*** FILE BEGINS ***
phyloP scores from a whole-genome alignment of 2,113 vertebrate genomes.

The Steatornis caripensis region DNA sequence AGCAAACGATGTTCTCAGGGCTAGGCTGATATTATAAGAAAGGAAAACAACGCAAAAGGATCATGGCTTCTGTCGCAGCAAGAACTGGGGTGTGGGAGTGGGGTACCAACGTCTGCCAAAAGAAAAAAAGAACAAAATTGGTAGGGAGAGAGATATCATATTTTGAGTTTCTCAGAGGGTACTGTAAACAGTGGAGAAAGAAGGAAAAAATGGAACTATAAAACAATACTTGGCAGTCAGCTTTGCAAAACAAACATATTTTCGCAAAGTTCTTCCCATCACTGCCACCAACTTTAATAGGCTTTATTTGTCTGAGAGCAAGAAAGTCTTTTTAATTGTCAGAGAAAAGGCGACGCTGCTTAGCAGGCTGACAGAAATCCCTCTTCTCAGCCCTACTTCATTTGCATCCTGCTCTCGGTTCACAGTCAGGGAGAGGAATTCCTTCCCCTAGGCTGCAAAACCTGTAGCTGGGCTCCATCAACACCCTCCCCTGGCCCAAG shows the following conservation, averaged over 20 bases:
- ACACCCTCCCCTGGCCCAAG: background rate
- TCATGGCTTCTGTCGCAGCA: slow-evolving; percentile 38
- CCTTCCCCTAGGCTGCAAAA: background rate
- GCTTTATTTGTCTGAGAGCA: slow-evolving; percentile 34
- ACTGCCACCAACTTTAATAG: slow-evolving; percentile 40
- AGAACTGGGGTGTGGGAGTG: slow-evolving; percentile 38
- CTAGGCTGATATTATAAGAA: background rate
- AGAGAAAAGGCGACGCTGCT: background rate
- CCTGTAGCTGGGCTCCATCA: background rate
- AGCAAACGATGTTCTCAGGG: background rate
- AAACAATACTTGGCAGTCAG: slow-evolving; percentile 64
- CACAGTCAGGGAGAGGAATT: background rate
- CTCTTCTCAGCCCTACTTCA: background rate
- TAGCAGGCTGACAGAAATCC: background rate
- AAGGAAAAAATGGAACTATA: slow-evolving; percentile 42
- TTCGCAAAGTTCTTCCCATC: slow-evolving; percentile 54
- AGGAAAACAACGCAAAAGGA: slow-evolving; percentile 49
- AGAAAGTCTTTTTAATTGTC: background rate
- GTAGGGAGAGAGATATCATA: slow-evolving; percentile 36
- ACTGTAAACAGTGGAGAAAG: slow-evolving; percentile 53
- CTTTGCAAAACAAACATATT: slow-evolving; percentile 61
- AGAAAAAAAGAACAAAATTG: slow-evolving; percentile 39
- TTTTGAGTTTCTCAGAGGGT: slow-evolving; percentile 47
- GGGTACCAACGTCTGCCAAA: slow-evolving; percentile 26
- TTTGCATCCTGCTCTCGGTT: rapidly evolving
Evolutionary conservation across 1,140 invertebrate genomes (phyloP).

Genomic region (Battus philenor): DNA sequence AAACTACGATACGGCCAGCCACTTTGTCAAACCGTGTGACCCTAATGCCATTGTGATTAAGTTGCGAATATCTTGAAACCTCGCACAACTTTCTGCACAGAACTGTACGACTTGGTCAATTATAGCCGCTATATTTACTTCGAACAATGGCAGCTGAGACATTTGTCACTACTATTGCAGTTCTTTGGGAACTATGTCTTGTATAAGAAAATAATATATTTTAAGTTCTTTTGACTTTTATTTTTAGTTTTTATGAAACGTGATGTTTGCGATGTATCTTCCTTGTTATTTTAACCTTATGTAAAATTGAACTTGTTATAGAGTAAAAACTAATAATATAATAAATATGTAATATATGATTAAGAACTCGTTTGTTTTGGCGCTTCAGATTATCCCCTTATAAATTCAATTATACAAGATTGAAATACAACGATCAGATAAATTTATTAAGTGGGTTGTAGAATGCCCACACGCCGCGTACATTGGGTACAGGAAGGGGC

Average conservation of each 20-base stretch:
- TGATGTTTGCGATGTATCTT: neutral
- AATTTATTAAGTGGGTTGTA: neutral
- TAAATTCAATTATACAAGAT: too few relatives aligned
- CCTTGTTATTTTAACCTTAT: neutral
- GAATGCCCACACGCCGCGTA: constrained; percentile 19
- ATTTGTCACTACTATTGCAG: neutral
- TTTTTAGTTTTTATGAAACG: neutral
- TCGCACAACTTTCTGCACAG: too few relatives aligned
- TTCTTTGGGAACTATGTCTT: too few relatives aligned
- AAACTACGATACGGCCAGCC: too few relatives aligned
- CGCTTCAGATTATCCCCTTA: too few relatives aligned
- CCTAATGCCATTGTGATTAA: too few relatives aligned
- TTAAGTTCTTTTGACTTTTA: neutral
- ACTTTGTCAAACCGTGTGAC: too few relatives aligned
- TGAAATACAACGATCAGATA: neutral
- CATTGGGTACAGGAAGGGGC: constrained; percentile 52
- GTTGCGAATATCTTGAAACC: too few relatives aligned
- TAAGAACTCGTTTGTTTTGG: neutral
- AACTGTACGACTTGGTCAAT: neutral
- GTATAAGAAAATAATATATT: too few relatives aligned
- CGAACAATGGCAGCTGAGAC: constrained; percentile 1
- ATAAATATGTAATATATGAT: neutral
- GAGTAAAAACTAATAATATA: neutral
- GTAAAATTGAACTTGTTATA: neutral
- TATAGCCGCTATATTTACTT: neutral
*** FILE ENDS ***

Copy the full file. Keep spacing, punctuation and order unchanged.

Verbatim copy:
phyloP scores from a whole-genome alignment of 2,113 vertebrate genomes.

The Steatornis caripensis region DNA sequence AGCAAACGATGTTCTCAGGGCTAGGCTGATATTATAAGAAAGGAAAACAACGCAAAAGGATCATGGCTTCTGTCGCAGCAAGAACTGGGGTGTGGGAGTGGGGTACCAACGTCTGCCAAAAGAAAAAAAGAACAAAATTGGTAGGGAGAGAGATATCATATTTTGAGTTTCTCAGAGGGTACTGTAAACAGTGGAGAAAGAAGGAAAAAATGGAACTATAAAACAATACTTGGCAGTCAGCTTTGCAAAACAAACATATTTTCGCAAAGTTCTTCCCATCACTGCCACCAACTTTAATAGGCTTTATTTGTCTGAGAGCAAGAAAGTCTTTTTAATTGTCAGAGAAAAGGCGACGCTGCTTAGCAGGCTGACAGAAATCCCTCTTCTCAGCCCTACTTCATTTGCATCCTGCTCTCGGTTCACAGTCAGGGAGAGGAATTCCTTCCCCTAGGCTGCAAAACCTGTAGCTGGGCTCCATCAACACCCTCCCCTGGCCCAAG shows the following conservation, averaged over 20 bases:
- ACACCCTCCCCTGGCCCAAG: background rate
- TCATGGCTTCTGTCGCAGCA: slow-evolving; percentile 38
- CCTTCCCCTAGGCTGCAAAA: background rate
- GCTTTATTTGTCTGAGAGCA: slow-evolving; percentile 34
- ACTGCCACCAACTTTAATAG: slow-evolving; percentile 40
- AGAACTGGGGTGTGGGAGTG: slow-evolving; percentile 38
- CTAGGCTGATATTATAAGAA: background rate
- AGAGAAAAGGCGACGCTGCT: background rate
- CCTGTAGCTGGGCTCCATCA: background rate
- AGCAAACGATGTTCTCAGGG: background rate
- AAACAATACTTGGCAGTCAG: slow-evolving; percentile 64
- CACAGTCAGGGAGAGGAATT: background rate
- CTCTTCTCAGCCCTACTTCA: background rate
- TAGCAGGCTGACAGAAATCC: background rate
- AAGGAAAAAATGGAACTATA: slow-evolving; percentile 42
- TTCGCAAAGTTCTTCCCATC: slow-evolving; percentile 54
- AGGAAAACAACGCAAAAGGA: slow-evolving; percentile 49
- AGAAAGTCTTTTTAATTGTC: background rate
- GTAGGGAGAGAGATATCATA: slow-evolving; percentile 36
- ACTGTAAACAGTGGAGAAAG: slow-evolving; percentile 53
- CTTTGCAAAACAAACATATT: slow-evolving; percentile 61
- AGAAAAAAAGAACAAAATTG: slow-evolving; percentile 39
- TTTTGAGTTTCTCAGAGGGT: slow-evolving; percentile 47
- GGGTACCAACGTCTGCCAAA: slow-evolving; percentile 26
- TTTGCATCCTGCTCTCGGTT: rapidly evolving
Evolutionary conservation across 1,140 invertebrate genomes (phyloP).

Genomic region (Battus philenor): DNA sequence AAACTACGATACGGCCAGCCACTTTGTCAAACCGTGTGACCCTAATGCCATTGTGATTAAGTTGCGAATATCTTGAAACCTCGCACAACTTTCTGCACAGAACTGTACGACTTGGTCAATTATAGCCGCTATATTTACTTCGAACAATGGCAGCTGAGACATTTGTCACTACTATTGCAGTTCTTTGGGAACTATGTCTTGTATAAGAAAATAATATATTTTAAGTTCTTTTGACTTTTATTTTTAGTTTTTATGAAACGTGATGTTTGCGATGTATCTTCCTTGTTATTTTAACCTTATGTAAAATTGAACTTGTTATAGAGTAAAAACTAATAATATAATAAATATGTAATATATGATTAAGAACTCGTTTGTTTTGGCGCTTCAGATTATCCCCTTATAAATTCAATTATACAAGATTGAAATACAACGATCAGATAAATTTATTAAGTGGGTTGTAGAATGCCCACACGCCGCGTACATTGGGTACAGGAAGGGGC

Average conservation of each 20-base stretch:
- TGATGTTTGCGATGTATCTT: neutral
- AATTTATTAAGTGGGTTGTA: neutral
- TAAATTCAATTATACAAGAT: too few relatives aligned
- CCTTGTTATTTTAACCTTAT: neutral
- GAATGCCCACACGCCGCGTA: constrained; percentile 19
- ATTTGTCACTACTATTGCAG: neutral
- TTTTTAGTTTTTATGAAACG: neutral
- TCGCACAACTTTCTGCACAG: too few relatives aligned
- TTCTTTGGGAACTATGTCTT: too few relatives aligned
- AAACTACGATACGGCCAGCC: too few relatives aligned
- CGCTTCAGATTATCCCCTTA: too few relatives aligned
- CCTAATGCCATTGTGATTAA: too few relatives aligned
- TTAAGTTCTTTTGACTTTTA: neutral
- ACTTTGTCAAACCGTGTGAC: too few relatives aligned
- TGAAATACAACGATCAGATA: neutral
- CATTGGGTACAGGAAGGGGC: constrained; percentile 52
- GTTGCGAATATCTTGAAACC: too few relatives aligned
- TAAGAACTCGTTTGTTTTGG: neutral
- AACTGTACGACTTGGTCAAT: neutral
- GTATAAGAAAATAATATATT: too few relatives aligned
- CGAACAATGGCAGCTGAGAC: constrained; percentile 1
- ATAAATATGTAATATATGAT: neutral
- GAGTAAAAACTAATAATATA: neutral
- GTAAAATTGAACTTGTTATA: neutral
- TATAGCCGCTATATTTACTT: neutral